Green stem disorder has been observed in many fields throughout Delaware and Maryland this season. This disorder is characterized by plants that remain green in parts of a field, thereby preventing a timely harvest. Sometimes green stem occurs in single plants, other times large areas of the field can be affected.
It is not known what causes green stem disorder, although research has shown that factors that reduce pod or seed number can result in green stem. This is likely because the foliage and stems retain the capacity to produce carbohydrates, and without adequate pods or grains, there is no sink for these carbohydrates later in the growing season. Excess carbohydrates are retained in stem and foliage, resulting in plants that stay greener later in the season- at least that is the working hypothesis.
There have been several factors associated with green stem, although none has been shown to cause green stem in a consistent fashion. These include environmental issues such as compaction, water stress, nutrient (potassium in particular) and pH issues, insect damage, and viruses. Typically these factors limit pod or grain number at the end of the season, thereby resulting in green stem symptoms. Remember, association is not necessarily indicative of causation. Just because something is associated with something does not mean it is the cause. For example, let’s say a neighborhood that has the most streetlights also has the greatest levels of crime. Does that mean more lights means more crime? It sounds a bit silly, but that is what we need to keep in mind here-we have a little of association with little to no proof of causation. Even then, the association is weak.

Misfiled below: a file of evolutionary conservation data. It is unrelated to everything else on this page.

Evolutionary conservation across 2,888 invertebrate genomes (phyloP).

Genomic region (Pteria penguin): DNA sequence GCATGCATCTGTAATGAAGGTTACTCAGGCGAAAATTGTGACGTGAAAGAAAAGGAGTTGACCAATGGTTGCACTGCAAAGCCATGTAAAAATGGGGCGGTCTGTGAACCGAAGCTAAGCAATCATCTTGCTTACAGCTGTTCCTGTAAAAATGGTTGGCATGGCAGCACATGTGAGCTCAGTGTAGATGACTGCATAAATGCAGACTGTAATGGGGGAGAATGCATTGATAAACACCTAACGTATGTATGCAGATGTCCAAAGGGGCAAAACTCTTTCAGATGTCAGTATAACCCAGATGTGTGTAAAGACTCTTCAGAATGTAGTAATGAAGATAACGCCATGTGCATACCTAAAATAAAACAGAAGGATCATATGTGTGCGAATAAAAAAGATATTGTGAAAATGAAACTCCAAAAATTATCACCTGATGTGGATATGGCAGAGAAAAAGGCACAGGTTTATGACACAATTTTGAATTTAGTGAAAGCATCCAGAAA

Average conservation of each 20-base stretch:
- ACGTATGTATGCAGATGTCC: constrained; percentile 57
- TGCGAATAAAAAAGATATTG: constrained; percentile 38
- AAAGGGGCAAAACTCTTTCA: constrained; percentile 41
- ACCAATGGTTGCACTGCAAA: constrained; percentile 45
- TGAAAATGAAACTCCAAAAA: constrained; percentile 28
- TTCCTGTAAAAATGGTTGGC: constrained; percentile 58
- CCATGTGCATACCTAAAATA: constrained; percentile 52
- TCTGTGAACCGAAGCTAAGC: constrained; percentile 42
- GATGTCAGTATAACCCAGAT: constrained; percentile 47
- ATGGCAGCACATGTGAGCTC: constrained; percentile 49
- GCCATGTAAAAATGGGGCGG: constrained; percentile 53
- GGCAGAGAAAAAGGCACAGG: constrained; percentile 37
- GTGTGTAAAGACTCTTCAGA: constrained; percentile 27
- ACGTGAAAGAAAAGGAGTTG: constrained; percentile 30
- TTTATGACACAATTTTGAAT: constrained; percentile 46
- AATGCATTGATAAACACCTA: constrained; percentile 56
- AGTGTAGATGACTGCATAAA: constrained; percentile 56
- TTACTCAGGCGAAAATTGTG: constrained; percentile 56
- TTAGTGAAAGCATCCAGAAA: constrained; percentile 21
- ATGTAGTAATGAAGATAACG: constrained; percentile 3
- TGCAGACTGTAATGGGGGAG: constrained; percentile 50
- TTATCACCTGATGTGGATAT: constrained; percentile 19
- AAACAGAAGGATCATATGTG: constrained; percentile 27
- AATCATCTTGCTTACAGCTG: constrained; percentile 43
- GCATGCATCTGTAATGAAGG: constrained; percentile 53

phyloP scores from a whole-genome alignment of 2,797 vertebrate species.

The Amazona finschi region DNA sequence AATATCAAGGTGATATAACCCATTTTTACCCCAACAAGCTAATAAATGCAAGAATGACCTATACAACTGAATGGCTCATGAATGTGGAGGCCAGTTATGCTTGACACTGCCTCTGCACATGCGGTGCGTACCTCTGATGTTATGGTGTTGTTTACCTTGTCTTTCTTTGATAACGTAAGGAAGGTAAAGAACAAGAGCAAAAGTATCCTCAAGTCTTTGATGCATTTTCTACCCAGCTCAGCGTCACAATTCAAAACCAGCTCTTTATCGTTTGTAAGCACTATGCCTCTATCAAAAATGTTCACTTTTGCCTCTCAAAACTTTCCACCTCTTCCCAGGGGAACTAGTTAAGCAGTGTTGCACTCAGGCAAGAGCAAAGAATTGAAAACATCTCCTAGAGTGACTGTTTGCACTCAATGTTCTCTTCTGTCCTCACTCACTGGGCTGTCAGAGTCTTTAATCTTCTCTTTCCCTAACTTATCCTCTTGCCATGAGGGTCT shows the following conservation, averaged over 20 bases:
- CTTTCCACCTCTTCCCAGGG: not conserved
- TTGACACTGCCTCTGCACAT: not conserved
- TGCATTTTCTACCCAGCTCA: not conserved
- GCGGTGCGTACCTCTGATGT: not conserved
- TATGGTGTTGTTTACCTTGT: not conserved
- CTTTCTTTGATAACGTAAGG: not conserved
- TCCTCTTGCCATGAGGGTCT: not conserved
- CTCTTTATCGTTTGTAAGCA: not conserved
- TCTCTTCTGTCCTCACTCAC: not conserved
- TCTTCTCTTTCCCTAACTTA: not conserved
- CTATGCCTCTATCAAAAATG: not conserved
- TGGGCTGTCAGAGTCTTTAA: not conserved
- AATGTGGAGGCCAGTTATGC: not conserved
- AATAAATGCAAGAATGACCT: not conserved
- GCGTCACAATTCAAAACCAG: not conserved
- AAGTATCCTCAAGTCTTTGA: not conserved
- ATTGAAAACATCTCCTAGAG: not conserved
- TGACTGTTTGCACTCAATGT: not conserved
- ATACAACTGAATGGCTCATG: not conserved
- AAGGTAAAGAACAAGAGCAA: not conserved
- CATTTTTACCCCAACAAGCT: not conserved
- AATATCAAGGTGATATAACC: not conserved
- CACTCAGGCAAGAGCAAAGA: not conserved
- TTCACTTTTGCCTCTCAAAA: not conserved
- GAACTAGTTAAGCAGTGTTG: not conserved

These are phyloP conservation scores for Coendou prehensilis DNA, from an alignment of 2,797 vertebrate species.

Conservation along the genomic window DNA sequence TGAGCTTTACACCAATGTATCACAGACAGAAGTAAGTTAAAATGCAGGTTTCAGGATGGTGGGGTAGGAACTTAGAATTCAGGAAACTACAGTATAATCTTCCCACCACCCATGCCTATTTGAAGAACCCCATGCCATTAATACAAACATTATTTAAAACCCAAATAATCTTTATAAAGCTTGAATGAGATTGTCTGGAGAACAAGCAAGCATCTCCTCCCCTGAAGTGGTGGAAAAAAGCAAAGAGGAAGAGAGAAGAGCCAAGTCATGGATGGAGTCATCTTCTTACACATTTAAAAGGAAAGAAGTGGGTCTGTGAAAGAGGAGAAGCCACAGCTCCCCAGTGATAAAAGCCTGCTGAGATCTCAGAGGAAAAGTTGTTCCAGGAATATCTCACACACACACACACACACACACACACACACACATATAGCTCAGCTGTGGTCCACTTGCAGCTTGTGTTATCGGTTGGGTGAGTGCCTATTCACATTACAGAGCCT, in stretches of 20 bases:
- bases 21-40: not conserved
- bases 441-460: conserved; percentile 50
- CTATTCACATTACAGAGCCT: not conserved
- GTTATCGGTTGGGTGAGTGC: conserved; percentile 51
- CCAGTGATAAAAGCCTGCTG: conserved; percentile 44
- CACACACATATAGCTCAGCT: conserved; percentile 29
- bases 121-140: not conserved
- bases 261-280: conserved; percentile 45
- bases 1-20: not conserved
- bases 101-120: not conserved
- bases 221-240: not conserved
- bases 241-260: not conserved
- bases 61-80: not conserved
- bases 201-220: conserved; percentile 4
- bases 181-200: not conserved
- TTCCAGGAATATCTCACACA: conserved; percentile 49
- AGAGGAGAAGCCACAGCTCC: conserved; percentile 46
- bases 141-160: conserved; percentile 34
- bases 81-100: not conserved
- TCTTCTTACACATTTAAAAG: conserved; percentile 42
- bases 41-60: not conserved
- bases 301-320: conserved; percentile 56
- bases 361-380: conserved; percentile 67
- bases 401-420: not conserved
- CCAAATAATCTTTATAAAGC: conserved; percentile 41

In the past some viruses were considered to be a major factor in greenstem disorders; however, several research studies, for example- Hobbs, H.A., et al., Green Stem Disorder of Soybean. Plant Disease, 2006. 90(4): p. 513-518, have shown that there is no relationship between viruses and green stem- plants may have green stem and not have virus and vice versa. There could be, of course, some unidentified virus that causes the disorder, or it could be a combination of factors. The bottom line is nobody knows for sure and anyone that says they do…..well….
As far as management is concerned, follow good management practices and ensure that plants are properly fertilized and planted at optimal, but not excessive, populations. Ensure that plants are receiving adequate water after pod fill if fields are irrigated and ensure that fields are scouted regularly and managed for diseases and insects throughout the season. Cultivar selection also can be important as some cultivars seem to be more or less tolerant to the disorder than others.